by Justin Aldi
All the locals know me.
I’m that guy who drives through town with his kids in a big, bright, shiny red fire truck. I am constantly being asked, “Why? How? Where?” The story of this truck and me began decades ago, when I was about the same age as my kids are now.
As a little boy playing with Tonka trucks, I dreamed of owning a real fire truck. I would polish my toy trucks and envision myself vrooming a big, loud engine down the street. As an adult living in a traditional suburban neighborhood, the idea of owning a full-size truck was never practical, but the boyhood dream would not die. After years of desire and a bit of encouragement from my supportive girlfriend (now wife), I impulsively did a little research—though, admittedly, not enough long-term planning—and the hunt was on for a truck of my own.
I have always harbored a deep nostalgia for the America of the 1950s. It was a time of new hope, with a spirit of industry, prosperity, and a booming car culture. And so, I chose to focus my search for a truck on a model that symbolized the classic look and feel of the period. It had to have an open cab, since the truck would live in Southern California. I am from Burbank, California, and half the guys on my street were at the forefront of the hot rod explosion back in the day. I knew that bringing home an antique fire truck would be right up their alley for a project to work on. Plus, our location meant the services of restoration experts were close at hand.
After joining the Society for the Preservation & Appreciation of Antique Fire Motor Apparatus in America (SPAMFFA) and browsing the classified section for a few months, I was able to locate a truck that seemed to be a dream come true. I purchased a 1952 Seagrave Anniversary Series quad that originally hailed from Mason City, Iowa. Immediately, panic set in. Where was this 38-foot beast going to sleep? Where could I work on it during restoration? Two weeks later, a huge flatbed pulled up in front of our office building and unloaded this 50-year-old fire truck, holding up traffic in the middle of a major thoroughfare. What had I gotten myself into?!
I pushed away all of the practicalities plaguing my thoughts and gave my new toy a quick review. I decided it would get a proper restoration. The truck showed less than 7,000 road miles, and there was not a piece missing; but still, a complete overhaul was in order. I commandeered a backyard from a family member, erected a temporary structure, and work commenced. Fortunately, my neighbors and lifelong friends, Brian and Frank Pucio, took this project to heart. Together, we stripped the truck down to nothing more than the cab and engine.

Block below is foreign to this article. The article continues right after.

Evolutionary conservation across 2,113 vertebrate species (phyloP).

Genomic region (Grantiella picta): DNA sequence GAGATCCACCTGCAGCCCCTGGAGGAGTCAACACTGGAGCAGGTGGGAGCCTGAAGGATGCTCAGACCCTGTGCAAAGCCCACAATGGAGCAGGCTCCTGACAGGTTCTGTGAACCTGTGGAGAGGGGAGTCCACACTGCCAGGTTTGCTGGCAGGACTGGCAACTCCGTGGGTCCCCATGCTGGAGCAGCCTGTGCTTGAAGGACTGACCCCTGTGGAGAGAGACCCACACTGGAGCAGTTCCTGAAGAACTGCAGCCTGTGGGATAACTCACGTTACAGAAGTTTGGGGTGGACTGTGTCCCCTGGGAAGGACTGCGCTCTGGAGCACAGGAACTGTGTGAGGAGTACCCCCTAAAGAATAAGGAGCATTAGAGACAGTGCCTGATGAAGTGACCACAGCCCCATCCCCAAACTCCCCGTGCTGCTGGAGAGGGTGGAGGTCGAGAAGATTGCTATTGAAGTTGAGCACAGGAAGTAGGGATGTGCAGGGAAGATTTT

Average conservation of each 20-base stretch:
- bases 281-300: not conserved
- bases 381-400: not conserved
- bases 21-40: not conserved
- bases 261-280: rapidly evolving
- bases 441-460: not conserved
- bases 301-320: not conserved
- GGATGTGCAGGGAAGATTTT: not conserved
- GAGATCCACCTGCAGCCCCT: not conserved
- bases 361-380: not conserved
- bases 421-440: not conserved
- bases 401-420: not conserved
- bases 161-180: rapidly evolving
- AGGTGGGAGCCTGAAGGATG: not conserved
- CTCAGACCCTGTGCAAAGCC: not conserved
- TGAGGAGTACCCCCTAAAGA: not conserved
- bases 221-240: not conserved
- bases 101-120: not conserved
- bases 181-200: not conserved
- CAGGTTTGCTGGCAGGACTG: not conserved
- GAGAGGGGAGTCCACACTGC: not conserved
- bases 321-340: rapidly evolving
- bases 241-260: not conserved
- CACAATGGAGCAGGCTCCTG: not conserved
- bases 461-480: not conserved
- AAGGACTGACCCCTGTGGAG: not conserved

The Seagrave Anniversary Series was everything I wanted in a fire truck: the classic American feel of the large front rolling fenders, the unique front end chrome work, the distinctive siren up front, and the sounds of the giant, 462ci V-12 rumbling up the street. She had a 5-speed tranny and a Mars 8 light mounted on the nose.
With limited miles on the clock, only minimal work had to be done on the drivetrain. After fresh brakes, exhaust, fluids, clutch, tires, and a little tuning, the truck ran wonderfully. Every single artifact on this Seagrave when it left the factory was still attached to the truck. Ladders, hard suction hoses, pike poles, axes, life net, and lights were all still in place with the original Seagrave logos and markings. In addition, a complete box of records accompanied the truck, ranging from the original bill of sale to Mason City for $19,737 to every oil change and pump test during its time in service.
During the restoration, the original complement of wooden Seagrave ladders was painstakingly restored one by one. Being a quad, the truck was factory-equipped with one 40-foot extension, one 35-foot extension, and one 30-foot, two 20-foot, and two side-mounted 16-foot ladders along with one six-foot stepladder. This meant a lot of rungs to sand by hand and varnish.
The oak hose bed that originally held 1,000 feet of 2.5-inch hose and 800 feet of 1.5-inch hose was redone along with the ladders. In addition to almost 2,000 feet of hose, the truck also has a booster reel with 250 feet of one-inch line. A 750gpm, two-stage pump supplied the lines, while a 200-gallon booster tank was on board.
Mason City loaded this truck to handle any emergency the little town could throw its way. The boxes and underside were loaded with two shovels, two pitchforks, various nozzles, two chemical fire extinguishers, flashlights, wall picks, six pike poles, six axes, two hydrant wrenches, a full-sized life net in the rear box, and four pompier belts. Most of this equipment still fills the boxes of the truck. Mason City thought it was necessary to load up this truck since it replaced an old aerial ladder truck that served the city for more than 20 years.